The hypnotizing music from the snake charmer’s flute floated towards Raju. He presented a spectacular sight. Seated cross- legged on a dirty carpet, his head swathed in black and yellow turban and wearing a red and white dhoti. His princely, grey moustache quivered as he played a melodious tune on his flute. The cobra, coiled in the wicker basket, swayed to its rhythm, hypnotizing the tourists as its sensuous body moved to an fro. The tourists gaped with horror and secret pleasure, in awe of the snake charmer’s courage, for he was so close that the cobra could have easily licked his face.
But Raju felt nothing but contempt for the man. Instead his heart went out to helpless snake, whose fangs were crushed and mouth sewn. It would soon die of starvation and the unscrupulous man will discard it like a tattered rope, replacing it with another. Raju seethed with anger and frustration, overwhelmed by a feeling of helplessness. His heart welled up with sorrow at the plight of these helpless creature, the sordid conditions in which they survived.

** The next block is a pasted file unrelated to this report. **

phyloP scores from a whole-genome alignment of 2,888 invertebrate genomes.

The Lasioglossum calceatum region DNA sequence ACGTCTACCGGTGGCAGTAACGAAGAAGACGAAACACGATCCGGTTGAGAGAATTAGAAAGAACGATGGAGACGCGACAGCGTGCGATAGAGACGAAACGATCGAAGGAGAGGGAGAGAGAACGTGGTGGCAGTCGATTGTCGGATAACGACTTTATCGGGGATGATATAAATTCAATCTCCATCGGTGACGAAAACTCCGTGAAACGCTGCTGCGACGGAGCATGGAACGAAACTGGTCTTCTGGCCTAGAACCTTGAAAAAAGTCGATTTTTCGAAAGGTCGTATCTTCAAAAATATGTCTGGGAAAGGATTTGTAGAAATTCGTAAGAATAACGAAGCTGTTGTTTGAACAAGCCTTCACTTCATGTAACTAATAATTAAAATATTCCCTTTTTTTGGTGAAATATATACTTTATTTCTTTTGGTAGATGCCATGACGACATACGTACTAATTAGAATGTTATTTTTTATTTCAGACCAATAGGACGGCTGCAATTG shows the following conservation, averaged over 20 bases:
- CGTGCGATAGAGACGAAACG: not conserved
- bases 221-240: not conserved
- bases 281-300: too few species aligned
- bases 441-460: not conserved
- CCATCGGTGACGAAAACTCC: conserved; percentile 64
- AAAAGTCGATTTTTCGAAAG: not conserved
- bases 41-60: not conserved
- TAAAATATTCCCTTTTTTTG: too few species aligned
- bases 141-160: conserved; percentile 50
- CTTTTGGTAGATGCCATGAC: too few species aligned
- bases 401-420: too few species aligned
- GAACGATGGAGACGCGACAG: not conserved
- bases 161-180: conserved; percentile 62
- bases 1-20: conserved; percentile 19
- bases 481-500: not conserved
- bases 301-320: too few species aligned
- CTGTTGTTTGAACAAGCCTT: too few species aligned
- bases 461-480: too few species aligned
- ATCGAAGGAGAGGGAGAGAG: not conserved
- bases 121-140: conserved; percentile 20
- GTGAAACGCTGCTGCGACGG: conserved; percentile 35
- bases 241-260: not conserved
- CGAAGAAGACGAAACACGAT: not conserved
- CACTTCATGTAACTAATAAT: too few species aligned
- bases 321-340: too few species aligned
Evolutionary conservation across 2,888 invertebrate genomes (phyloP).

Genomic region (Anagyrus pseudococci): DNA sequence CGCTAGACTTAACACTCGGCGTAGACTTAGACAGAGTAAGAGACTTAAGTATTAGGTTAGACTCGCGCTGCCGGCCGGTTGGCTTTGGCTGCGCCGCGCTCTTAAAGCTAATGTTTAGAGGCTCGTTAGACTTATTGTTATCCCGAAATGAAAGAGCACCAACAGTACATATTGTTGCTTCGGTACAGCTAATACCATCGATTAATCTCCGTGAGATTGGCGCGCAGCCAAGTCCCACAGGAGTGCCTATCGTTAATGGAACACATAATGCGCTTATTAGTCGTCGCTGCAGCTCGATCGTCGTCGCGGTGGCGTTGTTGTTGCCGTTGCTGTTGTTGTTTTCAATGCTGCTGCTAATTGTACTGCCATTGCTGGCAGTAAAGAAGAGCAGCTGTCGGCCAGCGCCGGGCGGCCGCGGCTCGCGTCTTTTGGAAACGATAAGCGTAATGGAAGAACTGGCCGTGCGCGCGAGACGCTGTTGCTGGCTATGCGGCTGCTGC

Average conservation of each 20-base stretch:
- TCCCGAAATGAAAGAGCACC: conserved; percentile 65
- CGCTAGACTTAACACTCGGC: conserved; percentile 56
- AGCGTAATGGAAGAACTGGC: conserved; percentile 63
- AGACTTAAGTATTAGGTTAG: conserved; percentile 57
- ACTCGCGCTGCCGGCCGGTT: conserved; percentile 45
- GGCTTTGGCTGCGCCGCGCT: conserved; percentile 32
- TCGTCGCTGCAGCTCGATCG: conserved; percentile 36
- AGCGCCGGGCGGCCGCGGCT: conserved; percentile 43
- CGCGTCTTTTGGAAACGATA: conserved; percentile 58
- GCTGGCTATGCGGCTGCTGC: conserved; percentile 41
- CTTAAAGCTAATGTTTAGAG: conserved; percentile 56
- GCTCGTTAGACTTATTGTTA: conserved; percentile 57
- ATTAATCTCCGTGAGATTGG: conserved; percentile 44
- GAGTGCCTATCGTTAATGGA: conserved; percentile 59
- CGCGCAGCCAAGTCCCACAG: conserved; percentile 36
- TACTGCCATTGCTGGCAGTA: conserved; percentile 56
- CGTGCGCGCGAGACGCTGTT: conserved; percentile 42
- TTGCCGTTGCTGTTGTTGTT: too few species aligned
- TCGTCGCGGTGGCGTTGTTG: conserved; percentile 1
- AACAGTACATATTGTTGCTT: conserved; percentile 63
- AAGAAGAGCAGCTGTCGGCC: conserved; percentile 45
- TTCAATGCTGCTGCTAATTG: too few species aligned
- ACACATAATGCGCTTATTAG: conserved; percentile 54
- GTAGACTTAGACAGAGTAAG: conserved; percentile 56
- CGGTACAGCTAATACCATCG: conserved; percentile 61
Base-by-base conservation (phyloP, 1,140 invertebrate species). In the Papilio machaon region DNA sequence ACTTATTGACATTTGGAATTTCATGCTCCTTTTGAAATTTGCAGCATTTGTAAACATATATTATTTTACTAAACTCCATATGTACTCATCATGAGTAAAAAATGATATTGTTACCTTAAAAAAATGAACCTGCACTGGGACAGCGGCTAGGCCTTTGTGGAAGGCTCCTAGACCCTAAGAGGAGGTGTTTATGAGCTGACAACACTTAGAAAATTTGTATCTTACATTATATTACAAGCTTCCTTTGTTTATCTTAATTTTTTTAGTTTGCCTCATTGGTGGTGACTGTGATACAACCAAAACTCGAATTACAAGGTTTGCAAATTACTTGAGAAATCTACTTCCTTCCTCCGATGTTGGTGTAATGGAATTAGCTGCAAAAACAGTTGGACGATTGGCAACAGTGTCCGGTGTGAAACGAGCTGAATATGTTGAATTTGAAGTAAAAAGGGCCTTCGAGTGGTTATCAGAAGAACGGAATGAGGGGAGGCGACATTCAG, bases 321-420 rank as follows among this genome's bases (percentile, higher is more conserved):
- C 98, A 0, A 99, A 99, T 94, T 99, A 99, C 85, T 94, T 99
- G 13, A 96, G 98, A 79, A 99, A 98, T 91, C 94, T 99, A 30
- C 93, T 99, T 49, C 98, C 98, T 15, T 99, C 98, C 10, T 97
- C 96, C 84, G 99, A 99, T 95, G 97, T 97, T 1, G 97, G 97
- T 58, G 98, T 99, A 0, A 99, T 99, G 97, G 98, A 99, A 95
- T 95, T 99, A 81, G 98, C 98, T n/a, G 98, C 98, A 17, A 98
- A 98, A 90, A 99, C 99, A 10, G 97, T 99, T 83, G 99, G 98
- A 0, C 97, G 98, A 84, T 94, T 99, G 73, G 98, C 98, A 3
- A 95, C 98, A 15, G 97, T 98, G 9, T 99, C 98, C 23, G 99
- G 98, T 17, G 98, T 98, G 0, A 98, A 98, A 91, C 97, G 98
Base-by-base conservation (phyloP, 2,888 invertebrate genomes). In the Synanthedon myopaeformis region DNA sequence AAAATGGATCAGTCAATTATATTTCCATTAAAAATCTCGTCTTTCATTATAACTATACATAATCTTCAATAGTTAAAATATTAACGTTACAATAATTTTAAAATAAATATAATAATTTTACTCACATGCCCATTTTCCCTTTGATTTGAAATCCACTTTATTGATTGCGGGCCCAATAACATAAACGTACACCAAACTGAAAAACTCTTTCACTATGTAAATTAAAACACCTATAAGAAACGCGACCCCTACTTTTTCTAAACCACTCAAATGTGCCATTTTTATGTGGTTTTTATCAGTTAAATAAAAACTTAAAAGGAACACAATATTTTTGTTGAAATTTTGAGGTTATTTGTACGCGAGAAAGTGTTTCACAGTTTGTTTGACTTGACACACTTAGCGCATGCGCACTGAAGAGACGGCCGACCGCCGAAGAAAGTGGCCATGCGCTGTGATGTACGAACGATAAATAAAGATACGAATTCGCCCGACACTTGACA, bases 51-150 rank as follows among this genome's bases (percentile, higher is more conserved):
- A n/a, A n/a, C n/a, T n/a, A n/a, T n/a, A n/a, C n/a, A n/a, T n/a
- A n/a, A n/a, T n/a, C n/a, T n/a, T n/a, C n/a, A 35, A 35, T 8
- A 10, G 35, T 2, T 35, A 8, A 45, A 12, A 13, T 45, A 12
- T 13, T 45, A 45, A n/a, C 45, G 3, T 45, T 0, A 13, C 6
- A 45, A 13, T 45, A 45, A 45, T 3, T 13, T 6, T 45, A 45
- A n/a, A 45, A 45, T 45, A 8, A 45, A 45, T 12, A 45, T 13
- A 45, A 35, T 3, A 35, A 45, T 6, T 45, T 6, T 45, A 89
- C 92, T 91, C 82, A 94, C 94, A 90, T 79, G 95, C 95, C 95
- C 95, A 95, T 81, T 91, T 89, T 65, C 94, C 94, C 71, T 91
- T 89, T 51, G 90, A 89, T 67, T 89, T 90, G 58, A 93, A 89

Especially the majestic elephants, the pride of the maharajas. Their trunks painted with multi-coloured designs, a thick, red rug thrown on their backs, on which tourists travelled on howdahs, pounding the cobbled streets to the impressive forts on the hill. Elephants should be allowed to roam free in the jungle not chained to slavery to appease the greedy appetites of mankind.
The Pink City was swarming with tourists and the government welcomed them with open arms, for they brought in substantial revenue. But Raju was not impressed by the splendour, for it created noise pollution, garbage and chaos in the city. He longed for the quiet streets where cows grazed in peace amongst the locals relaxing under the banyan tree, beneath the chirping of the birds. But it had disappeared overnight.